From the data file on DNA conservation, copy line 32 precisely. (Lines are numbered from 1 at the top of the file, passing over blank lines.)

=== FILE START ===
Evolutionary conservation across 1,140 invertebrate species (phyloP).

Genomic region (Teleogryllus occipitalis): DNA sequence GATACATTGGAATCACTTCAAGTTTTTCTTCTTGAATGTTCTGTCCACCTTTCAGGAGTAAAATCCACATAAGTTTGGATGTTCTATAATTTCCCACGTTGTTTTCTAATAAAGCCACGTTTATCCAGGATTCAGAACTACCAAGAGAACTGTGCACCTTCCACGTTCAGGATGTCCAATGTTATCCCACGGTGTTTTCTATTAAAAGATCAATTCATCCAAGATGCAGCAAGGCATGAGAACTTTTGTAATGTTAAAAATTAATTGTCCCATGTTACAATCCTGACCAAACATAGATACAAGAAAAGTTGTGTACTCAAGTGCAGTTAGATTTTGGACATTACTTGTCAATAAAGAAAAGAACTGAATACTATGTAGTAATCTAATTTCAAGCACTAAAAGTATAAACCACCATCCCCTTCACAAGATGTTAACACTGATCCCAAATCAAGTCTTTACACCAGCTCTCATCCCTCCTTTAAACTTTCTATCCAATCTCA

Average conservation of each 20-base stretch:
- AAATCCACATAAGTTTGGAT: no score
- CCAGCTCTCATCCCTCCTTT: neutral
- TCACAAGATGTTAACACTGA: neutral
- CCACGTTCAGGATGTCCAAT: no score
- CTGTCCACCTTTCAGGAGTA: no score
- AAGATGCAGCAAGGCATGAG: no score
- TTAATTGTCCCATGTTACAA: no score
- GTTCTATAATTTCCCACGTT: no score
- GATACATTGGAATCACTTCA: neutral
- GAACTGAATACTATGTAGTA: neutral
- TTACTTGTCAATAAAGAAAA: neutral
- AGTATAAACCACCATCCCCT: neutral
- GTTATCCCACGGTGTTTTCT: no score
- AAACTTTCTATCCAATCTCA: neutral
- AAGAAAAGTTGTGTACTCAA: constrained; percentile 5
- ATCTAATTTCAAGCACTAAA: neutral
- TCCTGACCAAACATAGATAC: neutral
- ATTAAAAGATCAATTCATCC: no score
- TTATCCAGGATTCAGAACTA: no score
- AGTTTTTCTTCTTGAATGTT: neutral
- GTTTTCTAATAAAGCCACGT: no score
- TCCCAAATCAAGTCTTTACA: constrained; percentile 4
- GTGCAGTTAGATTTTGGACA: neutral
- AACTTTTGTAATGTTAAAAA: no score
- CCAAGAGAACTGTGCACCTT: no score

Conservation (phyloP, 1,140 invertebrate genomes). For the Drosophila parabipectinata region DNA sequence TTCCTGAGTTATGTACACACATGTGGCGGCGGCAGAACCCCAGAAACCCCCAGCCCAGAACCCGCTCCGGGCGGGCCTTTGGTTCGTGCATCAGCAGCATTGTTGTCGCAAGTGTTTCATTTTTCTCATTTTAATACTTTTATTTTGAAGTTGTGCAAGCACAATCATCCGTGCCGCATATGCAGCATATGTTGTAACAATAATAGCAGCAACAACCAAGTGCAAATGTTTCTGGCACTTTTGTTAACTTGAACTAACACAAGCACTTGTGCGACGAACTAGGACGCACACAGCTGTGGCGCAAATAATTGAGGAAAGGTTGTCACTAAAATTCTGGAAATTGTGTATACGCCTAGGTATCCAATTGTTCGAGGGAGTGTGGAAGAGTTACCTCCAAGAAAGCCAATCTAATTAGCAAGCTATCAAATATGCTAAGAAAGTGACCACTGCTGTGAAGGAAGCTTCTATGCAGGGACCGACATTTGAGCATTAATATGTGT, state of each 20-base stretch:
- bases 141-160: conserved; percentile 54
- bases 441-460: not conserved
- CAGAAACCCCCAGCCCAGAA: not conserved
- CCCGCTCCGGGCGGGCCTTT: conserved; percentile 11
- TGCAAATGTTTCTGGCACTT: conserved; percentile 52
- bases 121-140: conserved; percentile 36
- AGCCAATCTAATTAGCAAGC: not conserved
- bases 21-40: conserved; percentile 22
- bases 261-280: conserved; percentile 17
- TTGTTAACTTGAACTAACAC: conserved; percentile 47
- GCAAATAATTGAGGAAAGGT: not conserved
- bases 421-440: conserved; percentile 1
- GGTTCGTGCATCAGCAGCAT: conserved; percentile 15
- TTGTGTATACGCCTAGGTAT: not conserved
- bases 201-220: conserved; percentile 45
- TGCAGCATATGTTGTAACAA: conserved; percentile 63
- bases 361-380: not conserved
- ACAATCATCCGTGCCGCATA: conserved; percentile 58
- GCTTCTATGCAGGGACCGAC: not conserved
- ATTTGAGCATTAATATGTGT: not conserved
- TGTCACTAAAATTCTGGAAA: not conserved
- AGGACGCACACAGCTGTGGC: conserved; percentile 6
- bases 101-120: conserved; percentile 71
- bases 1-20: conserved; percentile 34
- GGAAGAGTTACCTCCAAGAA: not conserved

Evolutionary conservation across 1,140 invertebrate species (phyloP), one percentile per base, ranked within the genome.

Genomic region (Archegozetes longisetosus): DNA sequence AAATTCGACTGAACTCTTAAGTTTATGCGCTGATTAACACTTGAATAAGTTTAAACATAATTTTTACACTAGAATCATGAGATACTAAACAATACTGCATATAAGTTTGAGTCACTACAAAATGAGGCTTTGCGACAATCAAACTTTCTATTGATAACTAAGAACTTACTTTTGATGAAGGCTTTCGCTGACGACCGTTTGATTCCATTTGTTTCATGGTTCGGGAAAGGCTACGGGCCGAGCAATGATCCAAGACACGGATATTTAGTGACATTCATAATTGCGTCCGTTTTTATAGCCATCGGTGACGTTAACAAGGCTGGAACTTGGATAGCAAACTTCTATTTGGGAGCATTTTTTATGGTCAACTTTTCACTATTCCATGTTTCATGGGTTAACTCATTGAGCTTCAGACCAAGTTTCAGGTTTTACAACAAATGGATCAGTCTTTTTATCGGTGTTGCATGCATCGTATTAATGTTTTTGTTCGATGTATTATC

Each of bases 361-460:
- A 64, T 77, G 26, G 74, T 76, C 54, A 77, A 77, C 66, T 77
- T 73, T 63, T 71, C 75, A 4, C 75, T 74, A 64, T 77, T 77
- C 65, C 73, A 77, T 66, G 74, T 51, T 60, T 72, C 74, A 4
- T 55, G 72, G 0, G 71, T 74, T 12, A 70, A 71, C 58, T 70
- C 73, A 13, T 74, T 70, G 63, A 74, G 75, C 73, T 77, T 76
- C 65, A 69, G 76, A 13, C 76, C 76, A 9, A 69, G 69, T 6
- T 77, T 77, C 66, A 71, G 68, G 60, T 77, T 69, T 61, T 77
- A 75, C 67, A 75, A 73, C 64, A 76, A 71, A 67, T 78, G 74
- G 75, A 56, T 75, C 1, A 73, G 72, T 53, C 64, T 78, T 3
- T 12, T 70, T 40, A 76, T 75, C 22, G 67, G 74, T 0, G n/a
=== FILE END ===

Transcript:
- CAGAAACCCCCAGCCCAGAA: not conserved